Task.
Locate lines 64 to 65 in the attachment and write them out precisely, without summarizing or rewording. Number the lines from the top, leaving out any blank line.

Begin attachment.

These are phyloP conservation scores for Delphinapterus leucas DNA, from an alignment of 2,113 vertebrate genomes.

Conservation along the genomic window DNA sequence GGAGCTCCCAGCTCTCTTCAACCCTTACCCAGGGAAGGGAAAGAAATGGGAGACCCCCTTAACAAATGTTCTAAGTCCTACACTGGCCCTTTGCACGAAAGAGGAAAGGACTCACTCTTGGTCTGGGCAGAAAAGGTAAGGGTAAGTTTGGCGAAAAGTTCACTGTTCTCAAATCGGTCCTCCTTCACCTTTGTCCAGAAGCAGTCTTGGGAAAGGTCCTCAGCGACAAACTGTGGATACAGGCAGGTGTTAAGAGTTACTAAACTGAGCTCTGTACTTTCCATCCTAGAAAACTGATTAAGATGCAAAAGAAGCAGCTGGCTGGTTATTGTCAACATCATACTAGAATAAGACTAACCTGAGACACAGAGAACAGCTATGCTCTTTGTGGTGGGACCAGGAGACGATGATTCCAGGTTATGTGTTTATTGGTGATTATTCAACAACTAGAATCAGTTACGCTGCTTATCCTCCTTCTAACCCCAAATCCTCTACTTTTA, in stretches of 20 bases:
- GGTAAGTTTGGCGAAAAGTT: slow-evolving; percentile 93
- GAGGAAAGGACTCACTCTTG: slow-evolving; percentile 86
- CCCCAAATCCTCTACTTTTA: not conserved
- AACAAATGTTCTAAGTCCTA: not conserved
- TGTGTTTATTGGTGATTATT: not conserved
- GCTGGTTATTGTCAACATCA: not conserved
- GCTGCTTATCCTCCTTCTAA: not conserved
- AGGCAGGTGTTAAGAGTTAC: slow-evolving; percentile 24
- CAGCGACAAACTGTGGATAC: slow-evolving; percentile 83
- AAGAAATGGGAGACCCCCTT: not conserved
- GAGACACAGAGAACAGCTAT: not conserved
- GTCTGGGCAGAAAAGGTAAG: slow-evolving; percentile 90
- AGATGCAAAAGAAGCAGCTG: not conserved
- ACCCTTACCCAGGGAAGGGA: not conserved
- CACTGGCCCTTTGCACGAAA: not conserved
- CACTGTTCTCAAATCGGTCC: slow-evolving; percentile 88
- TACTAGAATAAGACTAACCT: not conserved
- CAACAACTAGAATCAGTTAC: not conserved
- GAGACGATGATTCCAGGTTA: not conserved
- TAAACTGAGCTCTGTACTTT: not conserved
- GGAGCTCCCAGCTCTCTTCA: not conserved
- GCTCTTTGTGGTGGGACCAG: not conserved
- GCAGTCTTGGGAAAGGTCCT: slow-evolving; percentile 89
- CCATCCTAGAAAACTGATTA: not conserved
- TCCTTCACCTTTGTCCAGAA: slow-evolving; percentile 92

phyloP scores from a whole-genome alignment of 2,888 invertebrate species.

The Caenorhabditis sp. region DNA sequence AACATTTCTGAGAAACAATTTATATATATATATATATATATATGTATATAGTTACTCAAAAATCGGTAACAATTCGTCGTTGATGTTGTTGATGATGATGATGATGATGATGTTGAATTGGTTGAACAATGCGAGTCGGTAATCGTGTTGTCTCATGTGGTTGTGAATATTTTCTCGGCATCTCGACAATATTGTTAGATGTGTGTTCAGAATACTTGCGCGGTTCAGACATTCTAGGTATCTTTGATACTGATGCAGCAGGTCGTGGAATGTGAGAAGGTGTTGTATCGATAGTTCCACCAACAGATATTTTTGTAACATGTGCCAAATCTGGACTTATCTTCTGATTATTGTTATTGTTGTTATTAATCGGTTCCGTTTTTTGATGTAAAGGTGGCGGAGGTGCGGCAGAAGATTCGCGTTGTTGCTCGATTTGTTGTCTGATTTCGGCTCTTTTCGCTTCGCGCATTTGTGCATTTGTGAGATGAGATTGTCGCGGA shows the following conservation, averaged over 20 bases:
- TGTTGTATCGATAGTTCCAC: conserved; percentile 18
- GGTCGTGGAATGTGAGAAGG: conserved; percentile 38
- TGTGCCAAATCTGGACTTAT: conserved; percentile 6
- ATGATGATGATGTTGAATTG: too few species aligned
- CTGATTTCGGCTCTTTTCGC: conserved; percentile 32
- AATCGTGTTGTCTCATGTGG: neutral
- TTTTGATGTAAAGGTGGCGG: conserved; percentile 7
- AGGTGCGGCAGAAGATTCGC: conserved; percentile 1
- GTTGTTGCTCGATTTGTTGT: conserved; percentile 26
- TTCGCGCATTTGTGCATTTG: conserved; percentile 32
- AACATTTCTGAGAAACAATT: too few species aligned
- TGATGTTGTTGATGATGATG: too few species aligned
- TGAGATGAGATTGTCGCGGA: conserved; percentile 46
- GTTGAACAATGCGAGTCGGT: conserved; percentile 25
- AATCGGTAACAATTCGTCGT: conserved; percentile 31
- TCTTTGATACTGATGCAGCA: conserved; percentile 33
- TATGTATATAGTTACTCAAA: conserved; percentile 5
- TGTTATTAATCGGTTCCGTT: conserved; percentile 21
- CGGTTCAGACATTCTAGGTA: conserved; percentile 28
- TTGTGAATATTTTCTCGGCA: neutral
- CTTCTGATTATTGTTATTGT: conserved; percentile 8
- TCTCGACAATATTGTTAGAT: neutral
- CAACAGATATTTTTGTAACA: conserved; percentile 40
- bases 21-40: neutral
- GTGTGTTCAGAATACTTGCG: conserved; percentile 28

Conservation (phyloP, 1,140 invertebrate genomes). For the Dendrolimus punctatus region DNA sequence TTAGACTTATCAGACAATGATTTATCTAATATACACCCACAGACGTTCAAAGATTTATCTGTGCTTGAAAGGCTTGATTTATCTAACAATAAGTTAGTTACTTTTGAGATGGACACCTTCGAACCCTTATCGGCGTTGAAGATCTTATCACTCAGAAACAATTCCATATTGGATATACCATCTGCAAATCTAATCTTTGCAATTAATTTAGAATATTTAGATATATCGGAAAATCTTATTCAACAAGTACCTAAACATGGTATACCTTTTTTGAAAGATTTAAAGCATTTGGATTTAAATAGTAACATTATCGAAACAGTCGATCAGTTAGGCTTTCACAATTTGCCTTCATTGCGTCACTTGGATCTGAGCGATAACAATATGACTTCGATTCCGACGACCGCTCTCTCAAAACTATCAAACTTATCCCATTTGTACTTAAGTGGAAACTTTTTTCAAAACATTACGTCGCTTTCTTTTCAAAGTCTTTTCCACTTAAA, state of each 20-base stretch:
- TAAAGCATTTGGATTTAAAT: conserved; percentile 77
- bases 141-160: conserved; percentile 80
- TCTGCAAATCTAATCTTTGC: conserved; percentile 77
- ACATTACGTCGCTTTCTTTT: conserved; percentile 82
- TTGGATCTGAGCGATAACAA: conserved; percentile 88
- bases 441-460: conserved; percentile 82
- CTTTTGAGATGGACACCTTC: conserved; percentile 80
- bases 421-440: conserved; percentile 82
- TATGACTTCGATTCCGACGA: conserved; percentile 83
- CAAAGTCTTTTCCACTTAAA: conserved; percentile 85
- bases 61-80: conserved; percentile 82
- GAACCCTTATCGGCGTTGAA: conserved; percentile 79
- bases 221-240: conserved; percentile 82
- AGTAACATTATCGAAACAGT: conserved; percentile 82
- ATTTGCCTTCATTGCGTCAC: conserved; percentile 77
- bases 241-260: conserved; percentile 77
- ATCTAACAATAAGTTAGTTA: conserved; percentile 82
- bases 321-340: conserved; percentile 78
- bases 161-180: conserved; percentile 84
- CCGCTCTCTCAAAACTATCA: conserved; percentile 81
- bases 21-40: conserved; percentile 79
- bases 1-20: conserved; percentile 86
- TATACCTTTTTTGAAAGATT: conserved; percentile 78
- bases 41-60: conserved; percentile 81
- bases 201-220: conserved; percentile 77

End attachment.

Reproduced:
- TATGACTTCGATTCCGACGA: conserved; percentile 83
- CAAAGTCTTTTCCACTTAAA: conserved; percentile 85